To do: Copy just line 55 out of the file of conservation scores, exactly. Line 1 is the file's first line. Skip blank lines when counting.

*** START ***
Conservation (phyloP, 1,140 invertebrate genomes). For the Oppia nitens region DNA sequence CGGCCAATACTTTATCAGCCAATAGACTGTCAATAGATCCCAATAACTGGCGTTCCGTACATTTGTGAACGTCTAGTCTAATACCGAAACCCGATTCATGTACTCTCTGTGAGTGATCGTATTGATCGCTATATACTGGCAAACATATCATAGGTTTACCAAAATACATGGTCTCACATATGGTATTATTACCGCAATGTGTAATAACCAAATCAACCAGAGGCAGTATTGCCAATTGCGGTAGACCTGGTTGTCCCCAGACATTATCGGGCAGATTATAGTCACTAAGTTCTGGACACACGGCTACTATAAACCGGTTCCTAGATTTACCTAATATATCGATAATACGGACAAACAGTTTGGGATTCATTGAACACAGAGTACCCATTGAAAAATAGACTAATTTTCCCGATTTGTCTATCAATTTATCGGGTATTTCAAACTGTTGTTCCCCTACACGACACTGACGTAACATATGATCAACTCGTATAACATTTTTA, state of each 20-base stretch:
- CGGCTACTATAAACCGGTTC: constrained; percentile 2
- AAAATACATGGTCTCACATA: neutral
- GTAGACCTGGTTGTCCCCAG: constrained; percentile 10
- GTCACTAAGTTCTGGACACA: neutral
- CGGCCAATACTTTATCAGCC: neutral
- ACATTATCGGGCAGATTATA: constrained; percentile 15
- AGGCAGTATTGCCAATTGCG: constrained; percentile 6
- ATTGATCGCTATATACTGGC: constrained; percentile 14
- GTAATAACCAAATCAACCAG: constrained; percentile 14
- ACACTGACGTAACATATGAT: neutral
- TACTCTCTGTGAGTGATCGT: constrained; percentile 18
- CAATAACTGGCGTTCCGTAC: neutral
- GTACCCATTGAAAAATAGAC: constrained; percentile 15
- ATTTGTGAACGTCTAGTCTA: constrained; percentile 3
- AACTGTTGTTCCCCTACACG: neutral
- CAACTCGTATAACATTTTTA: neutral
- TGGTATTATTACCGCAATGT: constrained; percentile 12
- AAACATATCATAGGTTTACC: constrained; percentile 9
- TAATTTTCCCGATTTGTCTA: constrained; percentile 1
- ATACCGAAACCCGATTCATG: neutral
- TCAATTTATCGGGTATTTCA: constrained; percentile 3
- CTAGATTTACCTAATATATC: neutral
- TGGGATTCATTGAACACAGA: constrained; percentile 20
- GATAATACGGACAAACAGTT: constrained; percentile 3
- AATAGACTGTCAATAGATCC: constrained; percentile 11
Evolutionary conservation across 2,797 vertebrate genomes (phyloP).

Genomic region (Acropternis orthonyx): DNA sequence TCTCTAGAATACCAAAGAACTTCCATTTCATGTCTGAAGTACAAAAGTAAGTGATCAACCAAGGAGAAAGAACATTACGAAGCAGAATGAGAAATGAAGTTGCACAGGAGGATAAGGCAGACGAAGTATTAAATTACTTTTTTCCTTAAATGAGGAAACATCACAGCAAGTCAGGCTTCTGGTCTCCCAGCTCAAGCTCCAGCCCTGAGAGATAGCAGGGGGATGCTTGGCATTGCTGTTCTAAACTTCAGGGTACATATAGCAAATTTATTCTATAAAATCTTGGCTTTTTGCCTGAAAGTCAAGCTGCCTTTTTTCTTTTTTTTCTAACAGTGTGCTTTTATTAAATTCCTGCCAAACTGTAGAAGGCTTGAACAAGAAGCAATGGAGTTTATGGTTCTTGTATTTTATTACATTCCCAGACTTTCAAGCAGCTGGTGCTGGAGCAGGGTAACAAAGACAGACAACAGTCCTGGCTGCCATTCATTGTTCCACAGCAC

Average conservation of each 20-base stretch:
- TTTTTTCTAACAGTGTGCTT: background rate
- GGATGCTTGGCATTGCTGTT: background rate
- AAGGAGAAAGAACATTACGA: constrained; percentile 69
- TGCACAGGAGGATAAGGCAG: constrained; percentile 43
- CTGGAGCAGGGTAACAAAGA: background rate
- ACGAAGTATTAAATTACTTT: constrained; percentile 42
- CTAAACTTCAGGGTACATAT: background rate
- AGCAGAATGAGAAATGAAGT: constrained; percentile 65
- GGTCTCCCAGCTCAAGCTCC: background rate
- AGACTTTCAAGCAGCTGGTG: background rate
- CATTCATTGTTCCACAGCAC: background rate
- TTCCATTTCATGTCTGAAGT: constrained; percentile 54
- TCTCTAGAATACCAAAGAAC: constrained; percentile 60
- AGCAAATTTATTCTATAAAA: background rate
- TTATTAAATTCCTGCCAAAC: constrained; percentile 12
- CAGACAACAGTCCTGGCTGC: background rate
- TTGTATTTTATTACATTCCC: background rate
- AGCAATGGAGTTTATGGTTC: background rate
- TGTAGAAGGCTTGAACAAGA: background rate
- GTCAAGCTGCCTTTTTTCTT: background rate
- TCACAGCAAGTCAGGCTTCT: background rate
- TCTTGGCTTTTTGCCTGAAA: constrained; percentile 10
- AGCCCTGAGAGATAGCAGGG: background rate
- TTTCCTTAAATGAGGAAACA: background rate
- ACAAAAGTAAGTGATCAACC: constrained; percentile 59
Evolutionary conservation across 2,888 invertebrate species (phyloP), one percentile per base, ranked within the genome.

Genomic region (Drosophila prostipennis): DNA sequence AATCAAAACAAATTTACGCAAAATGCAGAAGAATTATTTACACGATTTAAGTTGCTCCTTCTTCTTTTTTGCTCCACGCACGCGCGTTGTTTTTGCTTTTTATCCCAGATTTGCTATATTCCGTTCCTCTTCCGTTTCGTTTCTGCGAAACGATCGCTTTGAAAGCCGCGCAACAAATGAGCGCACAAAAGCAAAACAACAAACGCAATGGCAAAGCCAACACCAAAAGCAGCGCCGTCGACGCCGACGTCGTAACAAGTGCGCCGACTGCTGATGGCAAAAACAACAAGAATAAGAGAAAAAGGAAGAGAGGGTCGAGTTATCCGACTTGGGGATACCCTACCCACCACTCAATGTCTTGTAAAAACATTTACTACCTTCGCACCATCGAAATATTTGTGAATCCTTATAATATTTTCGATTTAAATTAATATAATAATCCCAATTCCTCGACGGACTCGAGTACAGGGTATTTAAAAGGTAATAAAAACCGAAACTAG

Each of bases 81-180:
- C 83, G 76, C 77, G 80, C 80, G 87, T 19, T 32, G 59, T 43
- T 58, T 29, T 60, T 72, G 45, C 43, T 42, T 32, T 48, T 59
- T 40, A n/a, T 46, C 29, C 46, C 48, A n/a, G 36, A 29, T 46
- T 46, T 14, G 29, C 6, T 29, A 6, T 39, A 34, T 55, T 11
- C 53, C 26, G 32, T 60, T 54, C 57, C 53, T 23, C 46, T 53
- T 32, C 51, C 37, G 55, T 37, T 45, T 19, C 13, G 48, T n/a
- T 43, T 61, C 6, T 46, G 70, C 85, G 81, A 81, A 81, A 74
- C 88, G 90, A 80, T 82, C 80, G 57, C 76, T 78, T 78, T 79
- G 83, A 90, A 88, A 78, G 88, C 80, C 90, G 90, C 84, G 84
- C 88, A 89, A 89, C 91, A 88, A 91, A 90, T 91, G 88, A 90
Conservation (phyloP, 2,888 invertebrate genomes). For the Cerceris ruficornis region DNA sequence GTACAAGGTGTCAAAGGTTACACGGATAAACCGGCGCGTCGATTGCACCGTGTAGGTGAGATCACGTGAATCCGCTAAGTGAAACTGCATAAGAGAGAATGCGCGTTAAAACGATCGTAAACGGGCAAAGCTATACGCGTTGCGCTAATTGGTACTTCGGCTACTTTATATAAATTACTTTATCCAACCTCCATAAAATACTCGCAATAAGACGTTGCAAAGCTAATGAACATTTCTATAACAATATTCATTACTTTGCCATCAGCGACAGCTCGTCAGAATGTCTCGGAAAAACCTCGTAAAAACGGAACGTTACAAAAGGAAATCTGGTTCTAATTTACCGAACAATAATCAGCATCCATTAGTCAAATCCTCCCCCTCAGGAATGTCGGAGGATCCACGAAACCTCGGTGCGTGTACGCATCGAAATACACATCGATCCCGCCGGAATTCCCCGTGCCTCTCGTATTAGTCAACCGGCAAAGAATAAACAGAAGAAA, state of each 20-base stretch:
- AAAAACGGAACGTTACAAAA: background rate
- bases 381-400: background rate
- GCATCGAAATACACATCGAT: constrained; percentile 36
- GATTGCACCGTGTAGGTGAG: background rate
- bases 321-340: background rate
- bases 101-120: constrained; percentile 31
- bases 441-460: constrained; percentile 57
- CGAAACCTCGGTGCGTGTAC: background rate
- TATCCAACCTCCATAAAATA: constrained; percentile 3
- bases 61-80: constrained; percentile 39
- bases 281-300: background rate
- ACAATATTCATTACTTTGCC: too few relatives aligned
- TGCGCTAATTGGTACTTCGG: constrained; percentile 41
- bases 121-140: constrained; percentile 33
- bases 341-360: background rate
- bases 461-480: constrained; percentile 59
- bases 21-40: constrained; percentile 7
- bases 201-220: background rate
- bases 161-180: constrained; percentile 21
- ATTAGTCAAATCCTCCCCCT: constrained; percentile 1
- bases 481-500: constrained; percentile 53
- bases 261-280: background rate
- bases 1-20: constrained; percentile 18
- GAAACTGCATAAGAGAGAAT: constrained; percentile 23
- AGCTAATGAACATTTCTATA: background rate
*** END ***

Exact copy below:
Evolutionary conservation across 2,888 invertebrate species (phyloP), one percentile per base, ranked within the genome.